Criterion validity of the Physical Activity Questionnaire for Schoolchildren (PAQ-S) in assessing physical activity levels: the Healthy Growth Study Academic Article uri icon


  • The aim of this paper was to evaluate the criterion validity of the Physical Activity Questionnaire for Schoolchildren (PAQ-S).The current study is a subcohort of the Healthy Growth Study, a large-scale cross-sectional study. 202 schoolchildren aged 9-13 years from Greece completed the PAQ-S and wore an accelerometer for 4 consecutive days. Time spent moderate (MPA), moderate to vigorous (MVPA) and vigorous (VPA) physical activity was calculated based on PAQ-S and accelerometer data.The average time spent on MPA and MVPA as derived from PAQ-S and from accelerometers were significantly moderately correlated (r=0.462, P<0.001 and r=0.483, P<0.001, respectively). No significant correlation was detected between PAQ-S and accelerometer-measured time spent performing VPA (rho=0.150, P=0.057). Intraclass Correlation Coefficient (ICC) indicated a moderate agreement between PAQ-S and accelerometer in estimating MPA (ICC=0.592, P<0.001) and MVPA (ICC=0.581, P<0.001). Bland-Altman analysis revealed a small mean difference (the "bias"), between the two methods, in estimating MPA, although this difference was found to be significantly higher than zero ("bias"=27.4% of the accelerometer-measured mean score, P=0.006). On the other hand, Bland-Altman analysis revealed a large mean difference in estimating MVPA and VPA ("bias"=84.2% and 357% of the accelerometer-measured mean score for MVPA and VPA, respectively and P<0.001). The high correlation coefficient between the average and difference values between all physical activity scores derived from accelerometers and PAQ-S, indicate a systematic overestimation of physical activity time with increasing physical activity for PAQ-S.The validity of PAQ-S for the estimation of MPA and MVPA was found to be slightly similar self-reported measures for schoolchildren. Therefore, this questionnaire could be used as a tool for physical activity assessment in large population studies.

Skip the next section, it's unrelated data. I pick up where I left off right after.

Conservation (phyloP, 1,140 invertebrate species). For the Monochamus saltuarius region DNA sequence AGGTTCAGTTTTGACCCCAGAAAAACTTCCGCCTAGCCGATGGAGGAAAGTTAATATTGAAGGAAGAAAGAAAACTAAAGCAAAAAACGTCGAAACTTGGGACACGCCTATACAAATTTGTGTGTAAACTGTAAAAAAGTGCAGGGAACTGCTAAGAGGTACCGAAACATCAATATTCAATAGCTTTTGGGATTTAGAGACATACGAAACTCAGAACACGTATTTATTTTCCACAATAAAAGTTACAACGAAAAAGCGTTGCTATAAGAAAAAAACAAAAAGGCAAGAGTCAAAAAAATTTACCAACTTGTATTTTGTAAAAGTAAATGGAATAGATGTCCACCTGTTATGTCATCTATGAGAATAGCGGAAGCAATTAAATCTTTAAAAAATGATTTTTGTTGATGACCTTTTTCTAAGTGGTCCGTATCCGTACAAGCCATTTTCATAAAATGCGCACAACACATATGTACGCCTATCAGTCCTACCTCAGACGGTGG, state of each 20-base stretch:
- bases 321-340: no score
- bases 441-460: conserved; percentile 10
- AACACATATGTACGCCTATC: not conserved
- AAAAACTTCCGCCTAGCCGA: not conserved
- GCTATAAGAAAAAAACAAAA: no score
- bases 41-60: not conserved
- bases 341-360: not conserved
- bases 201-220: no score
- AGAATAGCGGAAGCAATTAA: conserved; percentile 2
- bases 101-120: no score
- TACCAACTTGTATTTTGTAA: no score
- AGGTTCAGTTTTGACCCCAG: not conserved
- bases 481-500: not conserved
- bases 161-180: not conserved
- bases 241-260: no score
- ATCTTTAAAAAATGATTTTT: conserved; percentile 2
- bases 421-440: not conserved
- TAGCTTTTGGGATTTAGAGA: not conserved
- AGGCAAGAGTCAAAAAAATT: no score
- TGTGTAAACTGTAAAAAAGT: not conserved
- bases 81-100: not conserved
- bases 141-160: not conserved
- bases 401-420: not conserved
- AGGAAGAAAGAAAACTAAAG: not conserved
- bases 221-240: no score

publication date

  • 2013